Traditionally, the future seemed remote, a distant, undiscovered country, be it the afterlife, or a return to Eden, or some utopia or dystopia or time of wonders.
Modernity brought the future closer and closer, and we can actually study the history of the future, that is, the history of conceptions of the future, which would include assorted science fiction scenarios.
During the sixties, things seemed to be changing so rapidly that there was a sense that the future was collapsing in upon the present. Alvin Toffler famously wrote about "future shock," which took the concept of "culture shock," which is based on traveling in space, and substituted time in its place, so that the future suddenly appearing in the present results in an effect similar to culture shock, a sense of alienation and disorientation.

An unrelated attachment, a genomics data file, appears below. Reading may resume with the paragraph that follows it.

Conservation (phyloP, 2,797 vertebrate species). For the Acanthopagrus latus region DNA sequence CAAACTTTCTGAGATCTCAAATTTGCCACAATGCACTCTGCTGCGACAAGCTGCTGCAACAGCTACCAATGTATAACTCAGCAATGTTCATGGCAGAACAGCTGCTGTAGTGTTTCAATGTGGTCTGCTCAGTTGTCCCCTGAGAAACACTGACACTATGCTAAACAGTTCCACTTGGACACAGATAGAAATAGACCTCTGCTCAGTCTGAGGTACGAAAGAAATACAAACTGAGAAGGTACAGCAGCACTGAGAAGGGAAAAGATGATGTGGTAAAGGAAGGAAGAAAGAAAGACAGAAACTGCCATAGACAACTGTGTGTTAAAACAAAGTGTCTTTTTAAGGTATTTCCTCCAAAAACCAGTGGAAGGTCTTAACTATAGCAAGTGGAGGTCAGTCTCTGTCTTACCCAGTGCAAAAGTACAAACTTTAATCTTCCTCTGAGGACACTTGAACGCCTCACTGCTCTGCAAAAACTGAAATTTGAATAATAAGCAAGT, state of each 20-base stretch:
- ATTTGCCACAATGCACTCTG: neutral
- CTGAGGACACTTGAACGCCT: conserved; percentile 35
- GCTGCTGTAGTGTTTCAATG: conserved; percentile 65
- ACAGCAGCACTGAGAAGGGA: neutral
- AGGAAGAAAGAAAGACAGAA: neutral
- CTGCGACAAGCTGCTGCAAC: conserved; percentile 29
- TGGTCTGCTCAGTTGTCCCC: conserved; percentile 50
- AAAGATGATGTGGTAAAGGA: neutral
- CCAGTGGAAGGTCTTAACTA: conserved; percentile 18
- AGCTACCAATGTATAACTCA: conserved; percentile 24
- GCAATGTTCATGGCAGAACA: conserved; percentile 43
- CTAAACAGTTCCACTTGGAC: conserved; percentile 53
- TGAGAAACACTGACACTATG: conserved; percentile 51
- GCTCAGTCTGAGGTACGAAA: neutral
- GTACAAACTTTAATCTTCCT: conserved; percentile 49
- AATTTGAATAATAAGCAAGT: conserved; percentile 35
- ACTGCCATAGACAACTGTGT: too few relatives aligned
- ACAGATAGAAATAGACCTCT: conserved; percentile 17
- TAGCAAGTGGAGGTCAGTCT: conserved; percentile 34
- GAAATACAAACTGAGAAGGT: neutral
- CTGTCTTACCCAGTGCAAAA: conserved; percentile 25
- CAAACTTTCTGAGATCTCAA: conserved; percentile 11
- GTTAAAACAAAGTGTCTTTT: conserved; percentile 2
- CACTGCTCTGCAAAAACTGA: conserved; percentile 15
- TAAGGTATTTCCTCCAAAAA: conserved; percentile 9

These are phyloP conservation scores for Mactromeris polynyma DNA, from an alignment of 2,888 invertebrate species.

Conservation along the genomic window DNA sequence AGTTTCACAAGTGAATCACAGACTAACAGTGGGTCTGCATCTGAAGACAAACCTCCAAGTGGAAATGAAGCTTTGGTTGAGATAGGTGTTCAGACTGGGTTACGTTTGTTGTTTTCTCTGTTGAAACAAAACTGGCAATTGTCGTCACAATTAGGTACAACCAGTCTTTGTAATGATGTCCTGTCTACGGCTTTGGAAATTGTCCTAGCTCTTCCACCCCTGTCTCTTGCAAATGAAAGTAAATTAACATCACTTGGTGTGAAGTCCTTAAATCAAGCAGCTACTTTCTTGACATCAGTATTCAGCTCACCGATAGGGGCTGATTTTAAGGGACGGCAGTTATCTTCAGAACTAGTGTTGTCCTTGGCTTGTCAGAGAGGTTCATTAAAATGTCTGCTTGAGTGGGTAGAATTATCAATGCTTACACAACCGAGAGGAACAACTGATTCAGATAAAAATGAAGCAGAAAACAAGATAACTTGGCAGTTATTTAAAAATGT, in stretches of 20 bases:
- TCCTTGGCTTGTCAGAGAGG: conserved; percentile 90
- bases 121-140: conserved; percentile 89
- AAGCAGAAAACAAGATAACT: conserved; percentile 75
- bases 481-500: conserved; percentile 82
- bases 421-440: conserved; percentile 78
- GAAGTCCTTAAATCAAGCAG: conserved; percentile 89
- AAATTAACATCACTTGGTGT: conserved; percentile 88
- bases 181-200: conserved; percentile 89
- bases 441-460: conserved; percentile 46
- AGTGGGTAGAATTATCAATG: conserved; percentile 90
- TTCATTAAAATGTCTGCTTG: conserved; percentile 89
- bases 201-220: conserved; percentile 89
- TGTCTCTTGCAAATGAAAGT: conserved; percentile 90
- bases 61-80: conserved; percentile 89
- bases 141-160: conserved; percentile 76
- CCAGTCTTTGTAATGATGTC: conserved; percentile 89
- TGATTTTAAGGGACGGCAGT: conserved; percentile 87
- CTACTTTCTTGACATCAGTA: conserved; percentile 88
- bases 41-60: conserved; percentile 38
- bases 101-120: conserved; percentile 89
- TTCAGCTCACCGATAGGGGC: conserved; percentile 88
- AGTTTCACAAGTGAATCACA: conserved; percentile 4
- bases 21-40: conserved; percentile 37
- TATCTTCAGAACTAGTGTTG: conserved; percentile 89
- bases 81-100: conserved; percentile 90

Neil Postman, in his book of essays entitled Conscientious Objections, claimed to have coined the phrase, and perhaps Toffler took it from Neil, although it is also possible that he arrived at it independently. Whatever the case may be, Toffler was the one who ran with the concept in his book of the same name:
This is a little known documentary based on the book Future Shock by Alvin Toffler.
See review here:
This movie came out in 1972 and features Orson Welles as the narrator. I was most amused by the high amount of paranoia in regards to the future... some of the segments (like people choosing their own skin color) are downright hilarious. Worth a look - at the very least for its historical value.
As far as I can tell, this documentary is in the public domain.